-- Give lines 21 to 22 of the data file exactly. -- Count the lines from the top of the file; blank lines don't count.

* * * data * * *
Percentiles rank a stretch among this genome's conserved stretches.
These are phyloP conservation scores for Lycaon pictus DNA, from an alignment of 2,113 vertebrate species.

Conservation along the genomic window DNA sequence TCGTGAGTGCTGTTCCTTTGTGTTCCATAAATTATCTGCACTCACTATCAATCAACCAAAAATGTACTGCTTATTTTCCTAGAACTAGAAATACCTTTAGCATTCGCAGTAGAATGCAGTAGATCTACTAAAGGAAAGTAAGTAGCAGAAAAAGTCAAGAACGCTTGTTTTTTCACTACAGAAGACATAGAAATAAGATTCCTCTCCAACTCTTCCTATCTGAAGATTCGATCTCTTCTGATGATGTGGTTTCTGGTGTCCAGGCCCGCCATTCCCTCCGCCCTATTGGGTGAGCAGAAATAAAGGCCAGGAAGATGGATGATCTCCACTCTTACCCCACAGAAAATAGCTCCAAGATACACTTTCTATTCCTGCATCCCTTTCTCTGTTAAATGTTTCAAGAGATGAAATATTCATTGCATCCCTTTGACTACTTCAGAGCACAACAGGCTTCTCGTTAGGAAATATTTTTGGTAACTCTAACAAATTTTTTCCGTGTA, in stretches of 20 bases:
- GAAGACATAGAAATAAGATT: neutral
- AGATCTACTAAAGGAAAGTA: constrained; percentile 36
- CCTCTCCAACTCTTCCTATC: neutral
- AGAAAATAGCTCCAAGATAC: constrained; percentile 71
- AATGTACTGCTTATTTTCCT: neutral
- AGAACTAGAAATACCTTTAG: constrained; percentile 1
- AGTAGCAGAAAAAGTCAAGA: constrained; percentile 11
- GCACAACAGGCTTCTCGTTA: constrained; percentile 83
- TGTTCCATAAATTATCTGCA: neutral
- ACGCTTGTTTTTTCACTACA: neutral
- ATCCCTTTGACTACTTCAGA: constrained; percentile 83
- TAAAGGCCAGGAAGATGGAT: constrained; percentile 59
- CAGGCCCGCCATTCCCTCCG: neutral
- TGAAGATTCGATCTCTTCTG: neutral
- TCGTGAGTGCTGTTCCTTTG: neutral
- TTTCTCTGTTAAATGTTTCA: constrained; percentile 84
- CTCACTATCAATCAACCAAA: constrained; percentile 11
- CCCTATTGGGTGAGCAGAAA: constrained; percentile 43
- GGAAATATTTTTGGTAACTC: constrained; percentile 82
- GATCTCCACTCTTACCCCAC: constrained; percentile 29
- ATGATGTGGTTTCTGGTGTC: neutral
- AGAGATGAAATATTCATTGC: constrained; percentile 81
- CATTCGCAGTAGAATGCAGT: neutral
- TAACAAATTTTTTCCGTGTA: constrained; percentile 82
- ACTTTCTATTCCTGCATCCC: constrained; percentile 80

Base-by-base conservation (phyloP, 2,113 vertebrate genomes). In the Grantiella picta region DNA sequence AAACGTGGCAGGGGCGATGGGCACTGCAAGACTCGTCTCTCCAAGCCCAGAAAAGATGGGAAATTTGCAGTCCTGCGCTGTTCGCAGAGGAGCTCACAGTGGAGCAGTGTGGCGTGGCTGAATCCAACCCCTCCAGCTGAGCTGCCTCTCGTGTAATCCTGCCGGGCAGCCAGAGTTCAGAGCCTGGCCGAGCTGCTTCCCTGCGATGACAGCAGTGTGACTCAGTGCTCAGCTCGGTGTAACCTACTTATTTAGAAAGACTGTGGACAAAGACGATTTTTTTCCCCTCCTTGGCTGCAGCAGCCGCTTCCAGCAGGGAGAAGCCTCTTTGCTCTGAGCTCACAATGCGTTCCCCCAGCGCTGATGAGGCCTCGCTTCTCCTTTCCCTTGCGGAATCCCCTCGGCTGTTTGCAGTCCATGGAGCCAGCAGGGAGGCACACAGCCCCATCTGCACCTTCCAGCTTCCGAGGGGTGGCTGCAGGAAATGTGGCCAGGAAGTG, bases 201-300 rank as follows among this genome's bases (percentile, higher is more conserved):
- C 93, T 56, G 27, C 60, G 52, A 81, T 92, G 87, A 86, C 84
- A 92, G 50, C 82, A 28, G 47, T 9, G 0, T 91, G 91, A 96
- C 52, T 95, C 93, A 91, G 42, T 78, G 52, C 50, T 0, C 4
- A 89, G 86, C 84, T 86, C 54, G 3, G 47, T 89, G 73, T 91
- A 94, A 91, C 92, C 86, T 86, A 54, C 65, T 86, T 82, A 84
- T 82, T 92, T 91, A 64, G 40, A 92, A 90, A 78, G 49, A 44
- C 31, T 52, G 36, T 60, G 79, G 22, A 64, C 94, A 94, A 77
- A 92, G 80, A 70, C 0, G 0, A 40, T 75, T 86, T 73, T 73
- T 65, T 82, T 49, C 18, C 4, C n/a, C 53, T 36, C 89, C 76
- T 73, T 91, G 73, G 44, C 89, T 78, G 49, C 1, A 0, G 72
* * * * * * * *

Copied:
- CCCTATTGGGTGAGCAGAAA: constrained; percentile 43
- GGAAATATTTTTGGTAACTC: constrained; percentile 82